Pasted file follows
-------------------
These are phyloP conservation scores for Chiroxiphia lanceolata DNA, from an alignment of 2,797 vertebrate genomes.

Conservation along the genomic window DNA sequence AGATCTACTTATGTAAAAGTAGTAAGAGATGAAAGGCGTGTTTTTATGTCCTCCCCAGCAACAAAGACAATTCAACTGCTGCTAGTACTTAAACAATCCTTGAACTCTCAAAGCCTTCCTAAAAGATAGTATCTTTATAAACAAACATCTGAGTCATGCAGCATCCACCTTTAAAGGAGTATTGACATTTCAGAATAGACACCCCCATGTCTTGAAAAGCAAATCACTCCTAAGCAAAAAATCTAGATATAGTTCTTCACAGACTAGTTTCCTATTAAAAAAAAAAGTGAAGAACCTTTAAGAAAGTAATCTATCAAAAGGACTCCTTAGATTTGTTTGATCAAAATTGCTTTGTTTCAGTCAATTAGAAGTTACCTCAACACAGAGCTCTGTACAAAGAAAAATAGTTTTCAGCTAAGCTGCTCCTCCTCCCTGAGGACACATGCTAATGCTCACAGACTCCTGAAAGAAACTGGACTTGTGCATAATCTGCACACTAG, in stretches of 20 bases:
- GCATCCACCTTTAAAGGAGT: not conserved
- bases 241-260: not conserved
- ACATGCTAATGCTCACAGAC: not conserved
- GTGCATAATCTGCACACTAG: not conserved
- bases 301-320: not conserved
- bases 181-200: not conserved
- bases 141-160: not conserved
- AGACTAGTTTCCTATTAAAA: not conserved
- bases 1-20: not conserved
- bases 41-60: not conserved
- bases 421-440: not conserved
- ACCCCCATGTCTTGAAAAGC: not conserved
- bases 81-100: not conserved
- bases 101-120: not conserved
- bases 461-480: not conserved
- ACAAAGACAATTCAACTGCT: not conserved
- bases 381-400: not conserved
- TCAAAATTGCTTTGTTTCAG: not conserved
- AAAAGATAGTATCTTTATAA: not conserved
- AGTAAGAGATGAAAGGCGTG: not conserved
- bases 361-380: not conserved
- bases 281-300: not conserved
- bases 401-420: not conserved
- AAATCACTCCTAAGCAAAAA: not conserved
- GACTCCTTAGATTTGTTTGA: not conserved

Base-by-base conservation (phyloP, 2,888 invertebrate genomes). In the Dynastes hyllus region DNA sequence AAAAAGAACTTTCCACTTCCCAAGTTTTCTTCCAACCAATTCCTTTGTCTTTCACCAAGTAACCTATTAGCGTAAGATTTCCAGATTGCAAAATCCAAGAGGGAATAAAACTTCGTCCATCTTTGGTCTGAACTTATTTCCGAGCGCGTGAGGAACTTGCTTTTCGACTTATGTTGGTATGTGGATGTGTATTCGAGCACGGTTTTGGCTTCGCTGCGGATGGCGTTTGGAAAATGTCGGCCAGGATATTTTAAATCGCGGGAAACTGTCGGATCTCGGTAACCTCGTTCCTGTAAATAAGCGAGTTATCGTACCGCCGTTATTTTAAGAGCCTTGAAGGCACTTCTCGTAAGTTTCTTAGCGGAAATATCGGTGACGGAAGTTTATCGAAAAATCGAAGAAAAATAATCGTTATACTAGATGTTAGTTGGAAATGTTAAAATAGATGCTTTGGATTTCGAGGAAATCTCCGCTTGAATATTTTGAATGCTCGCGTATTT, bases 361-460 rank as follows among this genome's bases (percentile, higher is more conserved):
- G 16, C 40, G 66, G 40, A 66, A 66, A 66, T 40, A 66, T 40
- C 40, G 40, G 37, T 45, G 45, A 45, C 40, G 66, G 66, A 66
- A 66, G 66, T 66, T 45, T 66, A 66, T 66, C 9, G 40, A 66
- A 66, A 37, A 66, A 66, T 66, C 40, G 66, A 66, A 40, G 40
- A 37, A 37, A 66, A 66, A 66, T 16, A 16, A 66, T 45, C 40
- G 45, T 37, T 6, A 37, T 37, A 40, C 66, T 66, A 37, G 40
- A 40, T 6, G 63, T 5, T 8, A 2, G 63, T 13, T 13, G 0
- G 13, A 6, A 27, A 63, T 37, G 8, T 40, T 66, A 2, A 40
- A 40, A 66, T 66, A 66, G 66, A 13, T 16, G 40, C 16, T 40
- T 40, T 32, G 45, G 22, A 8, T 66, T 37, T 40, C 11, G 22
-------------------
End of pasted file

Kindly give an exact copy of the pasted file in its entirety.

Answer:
These are phyloP conservation scores for Chiroxiphia lanceolata DNA, from an alignment of 2,797 vertebrate genomes.

Conservation along the genomic window DNA sequence AGATCTACTTATGTAAAAGTAGTAAGAGATGAAAGGCGTGTTTTTATGTCCTCCCCAGCAACAAAGACAATTCAACTGCTGCTAGTACTTAAACAATCCTTGAACTCTCAAAGCCTTCCTAAAAGATAGTATCTTTATAAACAAACATCTGAGTCATGCAGCATCCACCTTTAAAGGAGTATTGACATTTCAGAATAGACACCCCCATGTCTTGAAAAGCAAATCACTCCTAAGCAAAAAATCTAGATATAGTTCTTCACAGACTAGTTTCCTATTAAAAAAAAAAGTGAAGAACCTTTAAGAAAGTAATCTATCAAAAGGACTCCTTAGATTTGTTTGATCAAAATTGCTTTGTTTCAGTCAATTAGAAGTTACCTCAACACAGAGCTCTGTACAAAGAAAAATAGTTTTCAGCTAAGCTGCTCCTCCTCCCTGAGGACACATGCTAATGCTCACAGACTCCTGAAAGAAACTGGACTTGTGCATAATCTGCACACTAG, in stretches of 20 bases:
- GCATCCACCTTTAAAGGAGT: not conserved
- bases 241-260: not conserved
- ACATGCTAATGCTCACAGAC: not conserved
- GTGCATAATCTGCACACTAG: not conserved
- bases 301-320: not conserved
- bases 181-200: not conserved
- bases 141-160: not conserved
- AGACTAGTTTCCTATTAAAA: not conserved
- bases 1-20: not conserved
- bases 41-60: not conserved
- bases 421-440: not conserved
- ACCCCCATGTCTTGAAAAGC: not conserved
- bases 81-100: not conserved
- bases 101-120: not conserved
- bases 461-480: not conserved
- ACAAAGACAATTCAACTGCT: not conserved
- bases 381-400: not conserved
- TCAAAATTGCTTTGTTTCAG: not conserved
- AAAAGATAGTATCTTTATAA: not conserved
- AGTAAGAGATGAAAGGCGTG: not conserved
- bases 361-380: not conserved
- bases 281-300: not conserved
- bases 401-420: not conserved
- AAATCACTCCTAAGCAAAAA: not conserved
- GACTCCTTAGATTTGTTTGA: not conserved

Base-by-base conservation (phyloP, 2,888 invertebrate genomes). In the Dynastes hyllus region DNA sequence AAAAAGAACTTTCCACTTCCCAAGTTTTCTTCCAACCAATTCCTTTGTCTTTCACCAAGTAACCTATTAGCGTAAGATTTCCAGATTGCAAAATCCAAGAGGGAATAAAACTTCGTCCATCTTTGGTCTGAACTTATTTCCGAGCGCGTGAGGAACTTGCTTTTCGACTTATGTTGGTATGTGGATGTGTATTCGAGCACGGTTTTGGCTTCGCTGCGGATGGCGTTTGGAAAATGTCGGCCAGGATATTTTAAATCGCGGGAAACTGTCGGATCTCGGTAACCTCGTTCCTGTAAATAAGCGAGTTATCGTACCGCCGTTATTTTAAGAGCCTTGAAGGCACTTCTCGTAAGTTTCTTAGCGGAAATATCGGTGACGGAAGTTTATCGAAAAATCGAAGAAAAATAATCGTTATACTAGATGTTAGTTGGAAATGTTAAAATAGATGCTTTGGATTTCGAGGAAATCTCCGCTTGAATATTTTGAATGCTCGCGTATTT, bases 361-460 rank as follows among this genome's bases (percentile, higher is more conserved):
- G 16, C 40, G 66, G 40, A 66, A 66, A 66, T 40, A 66, T 40
- C 40, G 40, G 37, T 45, G 45, A 45, C 40, G 66, G 66, A 66
- A 66, G 66, T 66, T 45, T 66, A 66, T 66, C 9, G 40, A 66
- A 66, A 37, A 66, A 66, T 66, C 40, G 66, A 66, A 40, G 40
- A 37, A 37, A 66, A 66, A 66, T 16, A 16, A 66, T 45, C 40
- G 45, T 37, T 6, A 37, T 37, A 40, C 66, T 66, A 37, G 40
- A 40, T 6, G 63, T 5, T 8, A 2, G 63, T 13, T 13, G 0
- G 13, A 6, A 27, A 63, T 37, G 8, T 40, T 66, A 2, A 40
- A 40, A 66, T 66, A 66, G 66, A 13, T 16, G 40, C 16, T 40
- T 40, T 32, G 45, G 22, A 8, T 66, T 37, T 40, C 11, G 22